Tip: How Busy is Too Busy?

September Therapy Tip – How Busy is Too Busy?

By Ali Houshmand, MA, LPC, LMFT, Wonders & Worries Child Life Staff

This time of year we celebrate the start of the school year and the return to ‘normal’ schedules. But parents can also feel overwhelmed by the requirements of children’s school work, sports, hobbies and shuttling between extracurricular activities. And families facing a parental illness can feel particularly overwhelmed by the sudden increase in time pressures.

There is nothing wrong with school-aged children participating in multiple activities. Children do well with and enjoy a healthy level of structure in their daily lives. Routines give them a sense of control and consistency that they need to succeed.

So how do parents figure out if a child is too scheduled, too busy, or stretched too thin? There’s not a black and white approach, but the important part for parents to determine is whether the activities are enriching the child’s life.

Here are five ideas to help parents:

1. Tune In To Your Children’s Feedback

Being aware of our children’s behaviors, thoughts and feelings is a great way to assess how the activities are affecting them. Are the children excited to be taken to their activities? Are they dragging their feet? Do you see them smiling, having fun while participating? When they’re done, are they appropriately tired or overly cranky?

2. Ask: Is The Activity Enriching?

Parents need to determine if activities are helping their children’s development and growth, or if they are an attempt to fill time. Enriching does not mean just academic or activities that look good on a future resume. Enriching activities include sports, music, science, socializing, art, dance, involvement in places of worship, etc. Does the activity feed your child’s strengths, or help them develop more as a person? Distinguish what you as a parent may want for your child versus what the child is developmentally capable of doing and enjoying.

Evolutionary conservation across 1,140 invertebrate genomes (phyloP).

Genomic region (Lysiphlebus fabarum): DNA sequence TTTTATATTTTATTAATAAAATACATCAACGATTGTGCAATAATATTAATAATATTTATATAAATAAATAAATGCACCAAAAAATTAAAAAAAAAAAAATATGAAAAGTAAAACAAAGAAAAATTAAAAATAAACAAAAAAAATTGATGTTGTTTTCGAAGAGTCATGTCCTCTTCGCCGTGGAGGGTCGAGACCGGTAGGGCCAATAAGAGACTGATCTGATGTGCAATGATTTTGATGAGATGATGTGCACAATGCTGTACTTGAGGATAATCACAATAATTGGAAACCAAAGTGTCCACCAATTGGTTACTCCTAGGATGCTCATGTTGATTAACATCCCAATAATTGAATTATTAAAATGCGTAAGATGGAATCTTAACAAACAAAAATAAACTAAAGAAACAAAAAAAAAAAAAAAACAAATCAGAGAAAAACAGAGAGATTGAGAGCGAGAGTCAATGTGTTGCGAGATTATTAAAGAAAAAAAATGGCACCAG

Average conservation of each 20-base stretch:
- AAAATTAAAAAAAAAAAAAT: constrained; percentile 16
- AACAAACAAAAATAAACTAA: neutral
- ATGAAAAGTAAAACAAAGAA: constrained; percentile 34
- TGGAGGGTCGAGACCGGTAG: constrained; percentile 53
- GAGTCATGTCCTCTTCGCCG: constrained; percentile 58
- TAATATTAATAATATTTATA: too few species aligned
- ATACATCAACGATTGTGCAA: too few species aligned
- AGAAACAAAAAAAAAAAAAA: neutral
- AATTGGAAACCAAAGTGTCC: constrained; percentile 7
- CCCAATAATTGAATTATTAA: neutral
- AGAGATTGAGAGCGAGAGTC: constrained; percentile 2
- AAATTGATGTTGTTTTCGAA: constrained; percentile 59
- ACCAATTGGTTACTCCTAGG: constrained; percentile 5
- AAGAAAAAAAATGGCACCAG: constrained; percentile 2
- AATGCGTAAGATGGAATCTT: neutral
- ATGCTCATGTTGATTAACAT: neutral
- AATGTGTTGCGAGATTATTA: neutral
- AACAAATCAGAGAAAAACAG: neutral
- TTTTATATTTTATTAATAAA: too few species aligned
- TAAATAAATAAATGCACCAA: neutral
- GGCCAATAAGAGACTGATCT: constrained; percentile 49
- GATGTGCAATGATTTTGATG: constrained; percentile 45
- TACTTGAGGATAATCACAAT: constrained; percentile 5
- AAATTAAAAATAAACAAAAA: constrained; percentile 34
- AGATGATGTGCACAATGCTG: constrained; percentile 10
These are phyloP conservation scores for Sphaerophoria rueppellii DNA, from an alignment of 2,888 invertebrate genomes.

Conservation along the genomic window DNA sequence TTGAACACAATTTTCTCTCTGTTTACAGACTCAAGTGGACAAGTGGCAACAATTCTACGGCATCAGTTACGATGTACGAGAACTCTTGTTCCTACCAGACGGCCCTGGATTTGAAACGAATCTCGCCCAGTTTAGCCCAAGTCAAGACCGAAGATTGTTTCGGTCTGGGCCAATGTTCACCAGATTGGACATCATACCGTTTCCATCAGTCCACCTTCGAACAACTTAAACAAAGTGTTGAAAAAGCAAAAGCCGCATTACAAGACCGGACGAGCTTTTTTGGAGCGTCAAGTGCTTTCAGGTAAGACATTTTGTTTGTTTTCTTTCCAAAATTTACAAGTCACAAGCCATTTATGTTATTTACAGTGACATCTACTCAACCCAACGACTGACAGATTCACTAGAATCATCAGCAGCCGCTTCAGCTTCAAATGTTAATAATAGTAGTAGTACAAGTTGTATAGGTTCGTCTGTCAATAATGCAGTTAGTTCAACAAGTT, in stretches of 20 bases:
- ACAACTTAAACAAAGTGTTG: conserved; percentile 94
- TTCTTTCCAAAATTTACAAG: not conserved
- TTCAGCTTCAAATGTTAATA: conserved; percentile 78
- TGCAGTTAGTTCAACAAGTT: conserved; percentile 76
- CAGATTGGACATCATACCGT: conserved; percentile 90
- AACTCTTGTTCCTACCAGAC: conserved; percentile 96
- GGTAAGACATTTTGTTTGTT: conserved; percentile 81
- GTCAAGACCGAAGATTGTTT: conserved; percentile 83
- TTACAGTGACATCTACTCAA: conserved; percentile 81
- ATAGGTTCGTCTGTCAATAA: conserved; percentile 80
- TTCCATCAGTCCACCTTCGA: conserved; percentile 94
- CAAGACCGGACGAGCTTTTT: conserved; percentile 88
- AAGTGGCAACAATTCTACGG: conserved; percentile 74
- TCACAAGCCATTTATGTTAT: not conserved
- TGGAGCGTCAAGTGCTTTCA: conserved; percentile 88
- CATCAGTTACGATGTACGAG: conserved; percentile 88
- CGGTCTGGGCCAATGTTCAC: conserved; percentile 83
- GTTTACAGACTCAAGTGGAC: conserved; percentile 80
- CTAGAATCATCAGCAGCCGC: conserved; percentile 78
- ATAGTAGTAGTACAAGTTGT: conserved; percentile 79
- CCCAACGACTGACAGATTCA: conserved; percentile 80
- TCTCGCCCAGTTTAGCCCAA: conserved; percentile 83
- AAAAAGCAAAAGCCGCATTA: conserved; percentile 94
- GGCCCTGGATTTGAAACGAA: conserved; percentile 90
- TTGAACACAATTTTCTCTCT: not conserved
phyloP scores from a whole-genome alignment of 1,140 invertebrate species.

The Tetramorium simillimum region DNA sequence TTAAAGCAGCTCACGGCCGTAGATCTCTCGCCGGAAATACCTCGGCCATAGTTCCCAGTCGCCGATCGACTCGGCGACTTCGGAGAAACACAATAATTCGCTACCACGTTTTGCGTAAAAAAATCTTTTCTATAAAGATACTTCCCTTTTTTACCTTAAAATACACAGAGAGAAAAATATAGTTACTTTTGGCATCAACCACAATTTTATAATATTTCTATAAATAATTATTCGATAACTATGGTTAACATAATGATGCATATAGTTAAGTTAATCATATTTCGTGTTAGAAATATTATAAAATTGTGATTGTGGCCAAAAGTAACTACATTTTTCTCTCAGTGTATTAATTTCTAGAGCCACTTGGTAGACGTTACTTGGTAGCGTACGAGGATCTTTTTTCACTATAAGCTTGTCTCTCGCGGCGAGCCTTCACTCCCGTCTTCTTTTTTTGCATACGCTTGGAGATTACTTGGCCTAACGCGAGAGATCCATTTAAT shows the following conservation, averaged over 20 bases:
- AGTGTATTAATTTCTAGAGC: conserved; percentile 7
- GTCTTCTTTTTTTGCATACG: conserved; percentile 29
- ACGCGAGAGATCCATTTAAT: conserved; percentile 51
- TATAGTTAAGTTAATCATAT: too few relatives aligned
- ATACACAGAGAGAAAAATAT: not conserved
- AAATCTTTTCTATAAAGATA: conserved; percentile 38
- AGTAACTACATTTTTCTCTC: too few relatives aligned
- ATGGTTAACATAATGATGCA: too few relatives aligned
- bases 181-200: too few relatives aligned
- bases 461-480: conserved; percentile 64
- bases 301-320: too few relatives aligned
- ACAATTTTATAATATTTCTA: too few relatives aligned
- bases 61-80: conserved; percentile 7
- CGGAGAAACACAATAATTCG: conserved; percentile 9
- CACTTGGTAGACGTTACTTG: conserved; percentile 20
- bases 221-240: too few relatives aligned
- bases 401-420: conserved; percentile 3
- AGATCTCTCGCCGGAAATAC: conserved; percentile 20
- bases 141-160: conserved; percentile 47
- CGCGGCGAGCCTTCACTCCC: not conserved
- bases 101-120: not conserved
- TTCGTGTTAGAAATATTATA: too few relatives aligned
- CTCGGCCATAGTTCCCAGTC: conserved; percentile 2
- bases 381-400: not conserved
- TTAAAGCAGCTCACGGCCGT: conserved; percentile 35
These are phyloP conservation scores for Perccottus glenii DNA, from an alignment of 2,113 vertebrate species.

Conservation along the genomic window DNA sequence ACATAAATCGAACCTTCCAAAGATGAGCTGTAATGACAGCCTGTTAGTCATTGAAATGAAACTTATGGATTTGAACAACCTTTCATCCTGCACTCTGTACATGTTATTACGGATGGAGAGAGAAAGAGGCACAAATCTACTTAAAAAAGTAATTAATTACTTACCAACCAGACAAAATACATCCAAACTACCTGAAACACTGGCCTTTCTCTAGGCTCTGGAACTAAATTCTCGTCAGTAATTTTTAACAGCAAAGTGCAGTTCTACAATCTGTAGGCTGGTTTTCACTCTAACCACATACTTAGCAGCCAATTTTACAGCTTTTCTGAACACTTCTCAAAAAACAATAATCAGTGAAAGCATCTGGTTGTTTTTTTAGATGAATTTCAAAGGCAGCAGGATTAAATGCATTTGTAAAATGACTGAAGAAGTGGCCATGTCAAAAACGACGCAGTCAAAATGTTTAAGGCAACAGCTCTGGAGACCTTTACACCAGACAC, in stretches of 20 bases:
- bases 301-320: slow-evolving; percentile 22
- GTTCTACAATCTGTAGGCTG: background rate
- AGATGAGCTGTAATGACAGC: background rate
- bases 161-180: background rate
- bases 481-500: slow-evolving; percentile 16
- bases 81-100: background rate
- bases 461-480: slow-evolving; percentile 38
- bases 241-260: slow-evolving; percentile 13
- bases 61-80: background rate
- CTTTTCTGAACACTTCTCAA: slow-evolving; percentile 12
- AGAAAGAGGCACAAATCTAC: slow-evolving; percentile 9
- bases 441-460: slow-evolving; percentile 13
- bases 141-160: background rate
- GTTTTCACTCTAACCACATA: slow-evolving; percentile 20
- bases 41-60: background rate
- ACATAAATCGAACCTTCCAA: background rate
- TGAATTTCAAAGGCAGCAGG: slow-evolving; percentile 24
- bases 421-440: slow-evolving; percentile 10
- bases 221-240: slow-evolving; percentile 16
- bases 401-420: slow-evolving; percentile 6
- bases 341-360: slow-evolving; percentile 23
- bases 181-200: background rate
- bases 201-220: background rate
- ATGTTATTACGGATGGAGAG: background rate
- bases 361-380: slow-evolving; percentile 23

3. Look For Signs That It’s Not Working

Listen, observe, and talk to your children. How much time are they spending on homework and sleep? What are they eating? Do they complain about having too many tasks to accomplish during the week? Also reflect on how YOU as the parent are doing, to ensure you’re not stretched too thin to manage it all. If the activities are negatively affecting your sleep, quality time or rest, then it’s time to reassess. Ask your child what activity they would cut down, rather than choosing one for them.

4. Allow Down Time

What happened to the idea of down time? We as adults are not the only ones living in a fast paced world; our children face the same dynamic. We cringe when we hear our children say, “I’m bored.” Our response is to find them something to do, or find an extracurricular activity to make sure we don’t hear those dreaded words again! But maybe it is acceptable to be bored sometimes. Maybe doing nothing is actually doing something. Empower your children and teens to accept down time, and let them be in charge of doing what they want. Not relying on an adult every minute to keep them occupied is good for independence, self-esteem and sense of control.

5. Focus On Your Child’s Interests, Not Yours

Repeat this motto: “My children’s failures are not my failures, and my children’s successes are not my successes.”

As parents we might need to ask ourselves why we are signing up our children for specific activities. Did the children show interest in them? Did they come to us and ask us directly to join an activity? Are we putting too much emphasis on their performance in their activities? We need to pause and consider our expectations for our children and what our children are communicating about their own needs.

Parents have a lot on their plates these days. There are stressors in our lives that we have little to no control over, and we have to learn to cope with these events as they come.

On the other hand, parents do have the opportunity to manage how much more stress they add or alleviate. One area parents can focus on is the activities their children are involved in, and weigh the benefits and the challenges of each.

We are here to support our children, listen to them, guide them, and above all, enjoy quality time with them. That might even mean doing nothing when with them!

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